By Staff Reporter
A member of the Socialist Party says the Zambia Congress of Trade Unions should consider studying the enforcement of the minimum wage law for domestic workers despite this group of workers probably not being their members.
Francisco Mumba, who contested as a member of parliament in the Eastern
Province’s Malambo Constituency in the 2016 general elections, says the unions mother body should conduct a study on the impact of minimum wage among Zambia’s domestic workers.
“Recently, Zambia Congress of Trade Unions (ZCTU) raised a red flag over what it termed rampant casualization in the private media industry. Whilst this makes sad reading the Union mother body should have not ended at releasing a statement but further press a demand for the practice to stop rather than wait until a study was conducted,” Mumba noted in a social media press statement. “ZCTU should also conduct a study on the impact of minimum wage on Zambia’s domestic workers. The minimum wage and conditions of employment statutory instruments no.1,2 and 3 are progressive on this category of employees who have had no voice, but there is need to evaluate the impact of this law on their employment status.”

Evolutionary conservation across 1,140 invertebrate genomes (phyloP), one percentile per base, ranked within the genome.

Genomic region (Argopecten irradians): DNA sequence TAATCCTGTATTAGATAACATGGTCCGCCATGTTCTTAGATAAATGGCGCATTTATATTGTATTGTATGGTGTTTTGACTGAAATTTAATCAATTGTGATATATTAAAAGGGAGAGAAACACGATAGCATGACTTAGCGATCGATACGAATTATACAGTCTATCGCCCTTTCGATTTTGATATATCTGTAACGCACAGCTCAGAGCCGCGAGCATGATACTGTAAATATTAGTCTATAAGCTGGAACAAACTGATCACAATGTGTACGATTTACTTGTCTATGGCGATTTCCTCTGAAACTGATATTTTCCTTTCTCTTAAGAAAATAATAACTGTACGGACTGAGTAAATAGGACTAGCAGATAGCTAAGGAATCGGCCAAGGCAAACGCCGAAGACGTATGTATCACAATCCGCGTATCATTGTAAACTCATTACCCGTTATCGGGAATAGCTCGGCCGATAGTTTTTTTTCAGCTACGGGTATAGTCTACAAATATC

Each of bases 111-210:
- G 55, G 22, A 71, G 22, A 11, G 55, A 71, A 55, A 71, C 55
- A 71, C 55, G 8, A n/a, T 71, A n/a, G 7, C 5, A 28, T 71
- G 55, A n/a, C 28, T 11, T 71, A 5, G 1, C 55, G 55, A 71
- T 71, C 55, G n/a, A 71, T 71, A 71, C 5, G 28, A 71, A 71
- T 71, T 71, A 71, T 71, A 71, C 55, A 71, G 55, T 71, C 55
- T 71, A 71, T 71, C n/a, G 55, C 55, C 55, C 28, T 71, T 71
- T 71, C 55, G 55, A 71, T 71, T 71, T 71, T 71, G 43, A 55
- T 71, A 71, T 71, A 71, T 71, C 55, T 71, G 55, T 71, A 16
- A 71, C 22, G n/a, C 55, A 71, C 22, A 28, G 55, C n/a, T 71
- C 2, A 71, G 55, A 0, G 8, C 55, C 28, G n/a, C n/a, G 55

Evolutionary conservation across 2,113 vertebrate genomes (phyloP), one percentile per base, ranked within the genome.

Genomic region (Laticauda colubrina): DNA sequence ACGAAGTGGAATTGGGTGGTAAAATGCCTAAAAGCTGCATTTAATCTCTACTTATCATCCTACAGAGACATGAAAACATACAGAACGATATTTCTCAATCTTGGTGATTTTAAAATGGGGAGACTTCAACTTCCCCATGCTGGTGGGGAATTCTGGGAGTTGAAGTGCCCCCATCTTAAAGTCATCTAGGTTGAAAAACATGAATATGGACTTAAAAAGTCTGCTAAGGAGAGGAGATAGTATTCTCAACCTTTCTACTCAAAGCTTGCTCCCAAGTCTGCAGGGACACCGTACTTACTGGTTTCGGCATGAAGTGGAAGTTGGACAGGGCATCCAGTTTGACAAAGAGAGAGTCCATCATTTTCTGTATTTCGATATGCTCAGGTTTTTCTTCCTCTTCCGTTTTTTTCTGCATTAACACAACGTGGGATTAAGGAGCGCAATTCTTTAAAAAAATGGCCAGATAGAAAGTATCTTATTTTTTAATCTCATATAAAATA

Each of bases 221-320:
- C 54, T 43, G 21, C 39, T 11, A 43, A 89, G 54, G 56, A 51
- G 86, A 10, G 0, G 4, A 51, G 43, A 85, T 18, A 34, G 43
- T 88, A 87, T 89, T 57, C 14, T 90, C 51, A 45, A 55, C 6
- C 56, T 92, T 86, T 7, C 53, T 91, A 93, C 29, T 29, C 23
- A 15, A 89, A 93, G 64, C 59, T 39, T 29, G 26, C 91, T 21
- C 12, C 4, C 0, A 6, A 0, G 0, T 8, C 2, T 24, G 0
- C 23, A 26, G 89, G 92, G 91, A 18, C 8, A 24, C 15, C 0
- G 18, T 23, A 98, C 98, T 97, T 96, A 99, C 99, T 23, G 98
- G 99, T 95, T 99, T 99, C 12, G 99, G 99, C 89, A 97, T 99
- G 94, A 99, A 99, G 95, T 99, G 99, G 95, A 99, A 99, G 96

He further noted that while the law was categorical on a flat figure of K522.40, what remains unclear were the conditions of service accompanying the wages.
“Conditions are particularly important because they provide for the environment to achieve or not. Unscrupulous employers have taken advantage of the ignorance in this industry. The flat figure is a derivative of 48 hrs rather than 40 hrs in a week, which in my view is highly discriminatory,” Mumba said. “This translates into 8hrs in a day running from Monday to Saturday! The minimum wages and conditions lacks monitoring and enforcement mechanisms. A law is useless if it cannot be enforced. Whilst, there are various mechanisms to monitor and subsequently bring to book those breaking the law, very little has been brought to ‘light’ because the scribes are equally fighting their own battles ‘casualisation’.”
He urged ZCTU to go a step further and protect this category of employees.